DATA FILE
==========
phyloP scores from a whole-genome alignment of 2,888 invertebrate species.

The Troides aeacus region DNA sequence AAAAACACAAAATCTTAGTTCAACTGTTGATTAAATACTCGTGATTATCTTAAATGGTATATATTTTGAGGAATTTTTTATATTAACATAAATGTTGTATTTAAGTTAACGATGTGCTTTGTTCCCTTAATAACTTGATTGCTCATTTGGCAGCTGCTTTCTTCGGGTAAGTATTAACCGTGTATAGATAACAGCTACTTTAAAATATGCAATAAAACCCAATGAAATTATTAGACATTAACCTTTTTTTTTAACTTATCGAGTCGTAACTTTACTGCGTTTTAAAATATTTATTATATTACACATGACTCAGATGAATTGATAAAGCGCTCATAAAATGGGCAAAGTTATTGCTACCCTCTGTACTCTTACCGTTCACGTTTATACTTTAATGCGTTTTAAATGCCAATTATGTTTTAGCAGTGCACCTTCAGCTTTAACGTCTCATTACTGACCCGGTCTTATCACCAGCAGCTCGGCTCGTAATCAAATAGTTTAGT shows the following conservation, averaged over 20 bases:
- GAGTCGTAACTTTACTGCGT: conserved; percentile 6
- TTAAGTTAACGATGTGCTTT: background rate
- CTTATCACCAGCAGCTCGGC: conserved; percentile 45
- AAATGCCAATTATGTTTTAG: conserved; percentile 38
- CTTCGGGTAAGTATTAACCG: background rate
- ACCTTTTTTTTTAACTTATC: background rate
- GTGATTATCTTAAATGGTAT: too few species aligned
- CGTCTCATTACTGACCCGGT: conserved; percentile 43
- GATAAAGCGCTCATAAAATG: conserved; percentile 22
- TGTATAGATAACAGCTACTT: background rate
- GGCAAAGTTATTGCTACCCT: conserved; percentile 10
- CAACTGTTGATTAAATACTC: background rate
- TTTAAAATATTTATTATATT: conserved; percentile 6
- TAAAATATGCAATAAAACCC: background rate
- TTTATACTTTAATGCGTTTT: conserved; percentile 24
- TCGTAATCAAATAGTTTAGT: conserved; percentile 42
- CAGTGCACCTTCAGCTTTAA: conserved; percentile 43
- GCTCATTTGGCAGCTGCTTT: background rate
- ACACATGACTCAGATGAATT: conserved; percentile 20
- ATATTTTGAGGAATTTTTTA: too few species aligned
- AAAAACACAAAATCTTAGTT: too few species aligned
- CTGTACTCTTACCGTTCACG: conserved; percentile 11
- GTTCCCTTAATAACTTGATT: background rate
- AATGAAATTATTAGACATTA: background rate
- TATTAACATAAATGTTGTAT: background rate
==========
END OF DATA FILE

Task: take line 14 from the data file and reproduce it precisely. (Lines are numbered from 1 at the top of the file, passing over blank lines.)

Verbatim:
- CAACTGTTGATTAAATACTC: background rate